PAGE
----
The Chromatic Aberration section also features two automatic defringe controls. The first one is called Highlight Edges, which is able to correct for the color fringing that you sometimes see in extremely burned-out highlight areas. This type of color fringing can be caused by extreme light exposure hitting the camera sensor, which can overload individual photosites with too many photons. In turn, this can create problems in the demosaicing process. The Highlight Edges Defringe option, therefore, carries out a different kind of calculation in order to correct the magenta fringing that is sometimes seen around the highlight edges. I have to say that this correction is really subtle. It was not easy to find a photograph where I could show any difference between the before and after. Even then, I confess I had to cheat here and ended up showing a Lightroom 2 example. The new demosaic process in Lightroom 3 is so good that you are unlikely ever to need or benefit from using the Highlight Edges adjustment. So Figure 6.56 below is included to show you the type of photograph that might benefit from a Highlight Edges Defringe adjustment. In practice, I doubt you’ll ever need it.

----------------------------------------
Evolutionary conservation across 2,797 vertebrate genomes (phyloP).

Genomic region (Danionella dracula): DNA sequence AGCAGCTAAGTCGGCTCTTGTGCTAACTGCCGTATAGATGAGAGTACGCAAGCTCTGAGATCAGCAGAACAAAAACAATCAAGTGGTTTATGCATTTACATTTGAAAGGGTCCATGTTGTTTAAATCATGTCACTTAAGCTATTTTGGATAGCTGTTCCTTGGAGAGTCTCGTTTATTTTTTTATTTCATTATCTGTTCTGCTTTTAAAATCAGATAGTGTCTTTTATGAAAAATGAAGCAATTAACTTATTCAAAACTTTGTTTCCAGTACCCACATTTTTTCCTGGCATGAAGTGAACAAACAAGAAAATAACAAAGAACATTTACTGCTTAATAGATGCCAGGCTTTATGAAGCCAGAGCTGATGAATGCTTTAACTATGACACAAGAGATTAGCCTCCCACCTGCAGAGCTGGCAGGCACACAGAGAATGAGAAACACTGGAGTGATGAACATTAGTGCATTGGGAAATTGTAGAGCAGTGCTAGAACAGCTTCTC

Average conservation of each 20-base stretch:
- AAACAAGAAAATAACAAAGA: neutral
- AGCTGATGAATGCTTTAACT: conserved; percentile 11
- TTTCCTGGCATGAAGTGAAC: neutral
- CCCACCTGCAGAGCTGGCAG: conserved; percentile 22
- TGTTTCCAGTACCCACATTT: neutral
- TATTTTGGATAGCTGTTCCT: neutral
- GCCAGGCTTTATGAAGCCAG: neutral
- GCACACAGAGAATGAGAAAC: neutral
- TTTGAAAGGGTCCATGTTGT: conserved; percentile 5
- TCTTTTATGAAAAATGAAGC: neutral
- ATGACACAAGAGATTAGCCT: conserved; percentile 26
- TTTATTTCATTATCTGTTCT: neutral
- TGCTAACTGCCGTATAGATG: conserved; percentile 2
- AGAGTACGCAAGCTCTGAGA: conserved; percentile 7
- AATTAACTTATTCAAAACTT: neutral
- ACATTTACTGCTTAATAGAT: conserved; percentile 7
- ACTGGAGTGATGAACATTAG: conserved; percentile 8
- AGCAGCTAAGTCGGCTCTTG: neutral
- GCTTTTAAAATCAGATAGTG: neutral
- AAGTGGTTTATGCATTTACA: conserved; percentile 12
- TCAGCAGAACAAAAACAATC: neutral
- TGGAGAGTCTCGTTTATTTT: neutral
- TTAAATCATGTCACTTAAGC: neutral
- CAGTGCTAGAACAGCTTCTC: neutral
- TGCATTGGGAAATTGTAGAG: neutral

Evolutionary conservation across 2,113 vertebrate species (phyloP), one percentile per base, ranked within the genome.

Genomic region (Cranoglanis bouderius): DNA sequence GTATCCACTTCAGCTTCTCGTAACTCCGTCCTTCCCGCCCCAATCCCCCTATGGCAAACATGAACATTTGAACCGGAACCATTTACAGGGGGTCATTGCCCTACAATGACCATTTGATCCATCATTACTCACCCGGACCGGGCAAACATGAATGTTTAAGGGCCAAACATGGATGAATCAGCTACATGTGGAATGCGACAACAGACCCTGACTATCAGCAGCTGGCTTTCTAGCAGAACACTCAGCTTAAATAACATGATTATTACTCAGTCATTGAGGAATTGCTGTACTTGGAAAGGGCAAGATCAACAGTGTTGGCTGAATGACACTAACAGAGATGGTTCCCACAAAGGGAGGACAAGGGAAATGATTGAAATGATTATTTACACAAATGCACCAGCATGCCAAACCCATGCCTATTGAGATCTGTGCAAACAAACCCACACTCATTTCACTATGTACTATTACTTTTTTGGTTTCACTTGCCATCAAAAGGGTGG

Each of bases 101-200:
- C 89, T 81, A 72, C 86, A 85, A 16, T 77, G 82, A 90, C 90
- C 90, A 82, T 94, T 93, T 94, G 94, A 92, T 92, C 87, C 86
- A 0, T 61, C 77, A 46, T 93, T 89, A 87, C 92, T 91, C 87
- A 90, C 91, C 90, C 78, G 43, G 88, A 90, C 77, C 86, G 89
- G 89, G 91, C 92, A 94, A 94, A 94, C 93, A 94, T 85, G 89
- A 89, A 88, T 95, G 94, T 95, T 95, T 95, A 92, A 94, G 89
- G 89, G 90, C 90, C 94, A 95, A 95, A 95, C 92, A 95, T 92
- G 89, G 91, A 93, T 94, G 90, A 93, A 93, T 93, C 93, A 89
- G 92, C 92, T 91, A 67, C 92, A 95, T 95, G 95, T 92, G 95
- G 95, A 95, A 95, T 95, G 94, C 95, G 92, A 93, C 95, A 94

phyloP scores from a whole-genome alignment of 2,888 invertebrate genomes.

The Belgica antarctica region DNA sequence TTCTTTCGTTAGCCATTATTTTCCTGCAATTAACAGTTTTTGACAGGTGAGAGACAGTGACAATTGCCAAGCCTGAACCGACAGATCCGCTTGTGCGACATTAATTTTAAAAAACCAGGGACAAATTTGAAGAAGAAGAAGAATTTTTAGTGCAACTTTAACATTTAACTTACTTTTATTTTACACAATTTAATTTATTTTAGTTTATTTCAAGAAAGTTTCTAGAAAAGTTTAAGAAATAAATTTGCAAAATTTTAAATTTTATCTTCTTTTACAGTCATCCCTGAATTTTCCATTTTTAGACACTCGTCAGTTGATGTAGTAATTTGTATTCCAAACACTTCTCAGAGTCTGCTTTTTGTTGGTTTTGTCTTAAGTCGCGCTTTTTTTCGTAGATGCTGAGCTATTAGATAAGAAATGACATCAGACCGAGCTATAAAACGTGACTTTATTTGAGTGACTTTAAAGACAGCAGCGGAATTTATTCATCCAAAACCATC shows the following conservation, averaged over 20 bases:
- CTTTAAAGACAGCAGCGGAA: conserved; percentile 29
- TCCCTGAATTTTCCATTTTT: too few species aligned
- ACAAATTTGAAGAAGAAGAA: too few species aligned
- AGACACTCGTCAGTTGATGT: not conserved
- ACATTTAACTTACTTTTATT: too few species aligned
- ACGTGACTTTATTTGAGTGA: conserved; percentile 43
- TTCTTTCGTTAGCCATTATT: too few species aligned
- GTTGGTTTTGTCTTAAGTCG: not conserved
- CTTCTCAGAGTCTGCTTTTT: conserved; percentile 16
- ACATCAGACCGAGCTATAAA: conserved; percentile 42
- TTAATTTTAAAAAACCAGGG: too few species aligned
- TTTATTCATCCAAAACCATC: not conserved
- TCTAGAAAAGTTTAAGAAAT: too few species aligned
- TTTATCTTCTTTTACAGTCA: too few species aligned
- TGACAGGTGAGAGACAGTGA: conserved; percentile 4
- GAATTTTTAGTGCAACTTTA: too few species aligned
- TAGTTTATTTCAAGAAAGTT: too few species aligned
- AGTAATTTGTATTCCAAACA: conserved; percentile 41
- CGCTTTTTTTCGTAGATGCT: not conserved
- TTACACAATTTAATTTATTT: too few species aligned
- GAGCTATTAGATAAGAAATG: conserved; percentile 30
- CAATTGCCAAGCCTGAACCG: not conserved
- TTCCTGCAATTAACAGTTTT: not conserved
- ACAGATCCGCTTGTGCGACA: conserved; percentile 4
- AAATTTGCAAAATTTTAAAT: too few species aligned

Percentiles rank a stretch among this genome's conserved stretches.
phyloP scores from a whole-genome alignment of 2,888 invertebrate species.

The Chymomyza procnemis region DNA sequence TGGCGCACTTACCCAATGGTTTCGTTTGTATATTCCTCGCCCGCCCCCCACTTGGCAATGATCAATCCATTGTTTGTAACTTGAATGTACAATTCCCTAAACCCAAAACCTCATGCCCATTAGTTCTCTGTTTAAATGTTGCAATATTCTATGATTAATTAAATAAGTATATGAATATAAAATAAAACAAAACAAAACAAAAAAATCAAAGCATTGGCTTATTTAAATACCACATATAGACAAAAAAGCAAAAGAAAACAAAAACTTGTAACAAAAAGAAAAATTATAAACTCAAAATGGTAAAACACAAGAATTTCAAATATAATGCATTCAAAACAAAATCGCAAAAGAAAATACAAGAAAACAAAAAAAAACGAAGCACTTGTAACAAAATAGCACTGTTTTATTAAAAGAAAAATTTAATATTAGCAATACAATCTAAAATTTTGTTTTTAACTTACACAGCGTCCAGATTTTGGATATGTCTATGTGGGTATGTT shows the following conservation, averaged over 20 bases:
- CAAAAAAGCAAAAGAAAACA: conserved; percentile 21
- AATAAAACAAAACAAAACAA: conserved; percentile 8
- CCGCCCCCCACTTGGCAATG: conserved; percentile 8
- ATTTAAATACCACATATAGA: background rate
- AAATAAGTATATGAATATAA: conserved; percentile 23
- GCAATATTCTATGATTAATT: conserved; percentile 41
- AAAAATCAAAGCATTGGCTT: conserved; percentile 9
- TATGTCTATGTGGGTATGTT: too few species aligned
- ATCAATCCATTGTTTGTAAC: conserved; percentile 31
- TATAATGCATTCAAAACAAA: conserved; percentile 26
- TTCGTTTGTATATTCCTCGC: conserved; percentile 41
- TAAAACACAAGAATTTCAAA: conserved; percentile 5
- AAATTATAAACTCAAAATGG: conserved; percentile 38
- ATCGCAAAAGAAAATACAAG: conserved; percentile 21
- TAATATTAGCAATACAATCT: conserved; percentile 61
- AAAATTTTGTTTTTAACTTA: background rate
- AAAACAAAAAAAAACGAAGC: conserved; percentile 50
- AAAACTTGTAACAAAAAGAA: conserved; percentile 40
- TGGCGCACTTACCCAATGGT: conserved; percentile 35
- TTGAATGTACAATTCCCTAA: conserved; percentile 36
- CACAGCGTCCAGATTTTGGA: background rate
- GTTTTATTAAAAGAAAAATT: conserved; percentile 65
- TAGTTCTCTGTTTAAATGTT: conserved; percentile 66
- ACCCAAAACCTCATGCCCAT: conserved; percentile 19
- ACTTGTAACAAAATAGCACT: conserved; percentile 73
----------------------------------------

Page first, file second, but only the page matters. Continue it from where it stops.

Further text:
Figure 6.56 The Highlight Edges Defringe command can be used to autocorrect color fringing in the extreme highlights. Here you can see a close-up view of a photograph of the sunlight reflecting off the sea. The left half shows an uncorrected preview, and the right half shows a preview with the Highlight Edges correction enabled.